- On the current values of their estate the trustees would pay from Robert’s 1/3 share of the estate ($800,000.00), $587,500.00 in to the Special Disability Trust with the balance ($212,500.00) into the all needs protective trust.
- As a result of careful planning Claire and Peter have ensured financial security for Robert through their Wills without him losing his entitlement to the disability support pension.
- If the Wills did not incorporate a Special Disability Trust Robert would have lost his entitlement to the disability support pension.
- The entitlements of Alex and Elizabeth were left in optional testamentary discretionary trusts for asset protection and tax advantages.
- Even where parents have assets in excess of $900,000.00 their Wills should provide the option of establishing a Special Disability Trust as it may be that by the time of the death of the surviving parent the amount that can pass into a trust has increased (due to indexation) or the value of the parents’ estate may have diminished over time.
Power of Attorney
Prescribed power of attorney
An ordinary (now called prescribed) power of attorney is a deed giving the person you appoint (your nominated attorney) the power to do anything legally or financially that you can do, on your behalf.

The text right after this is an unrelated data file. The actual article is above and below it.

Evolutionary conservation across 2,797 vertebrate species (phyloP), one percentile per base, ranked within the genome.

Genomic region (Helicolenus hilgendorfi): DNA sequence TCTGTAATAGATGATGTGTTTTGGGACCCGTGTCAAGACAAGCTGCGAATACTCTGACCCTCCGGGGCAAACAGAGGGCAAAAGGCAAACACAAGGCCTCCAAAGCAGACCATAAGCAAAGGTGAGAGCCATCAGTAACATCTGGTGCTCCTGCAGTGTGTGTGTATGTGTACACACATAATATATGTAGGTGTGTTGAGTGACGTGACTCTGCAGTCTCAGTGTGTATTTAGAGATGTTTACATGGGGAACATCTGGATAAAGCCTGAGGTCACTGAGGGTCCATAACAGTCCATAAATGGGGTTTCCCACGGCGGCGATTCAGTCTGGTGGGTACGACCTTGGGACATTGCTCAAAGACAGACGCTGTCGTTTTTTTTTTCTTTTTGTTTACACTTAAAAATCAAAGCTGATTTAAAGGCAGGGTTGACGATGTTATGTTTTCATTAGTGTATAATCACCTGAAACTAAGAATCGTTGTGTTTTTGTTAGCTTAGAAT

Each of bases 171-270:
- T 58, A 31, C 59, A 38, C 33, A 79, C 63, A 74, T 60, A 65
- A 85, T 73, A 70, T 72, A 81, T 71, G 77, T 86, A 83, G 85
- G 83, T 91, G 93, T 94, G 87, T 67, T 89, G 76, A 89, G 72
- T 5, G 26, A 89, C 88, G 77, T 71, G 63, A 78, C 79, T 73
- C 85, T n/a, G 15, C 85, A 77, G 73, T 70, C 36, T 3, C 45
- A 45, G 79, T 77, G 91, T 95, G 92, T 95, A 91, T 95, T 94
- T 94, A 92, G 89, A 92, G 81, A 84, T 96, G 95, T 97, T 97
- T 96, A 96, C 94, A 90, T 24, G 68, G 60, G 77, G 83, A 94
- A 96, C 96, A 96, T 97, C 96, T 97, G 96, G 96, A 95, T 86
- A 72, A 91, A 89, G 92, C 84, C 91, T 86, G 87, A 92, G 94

Enduring power of attorney
- This power of attorney stays in effect if you lose your mental capacity after you have appointed someone, so you must trust the person you appoint to act in your best interests.
- Both the person granting the power and the person nominated as enduring attorney must sign and accept the conditions outlined in the document – your enduring power of attorney does not become operational until the appropriate documents are signed before a prescribed witness (e.g. solicitor, barrister, or registrar of the local court).
To make a power of attorney you must be of sound mind. However, if you haven’t appointed an enduring power of attorney and you are diagnosed with dementia, you are advised to appoint one as soon as possible.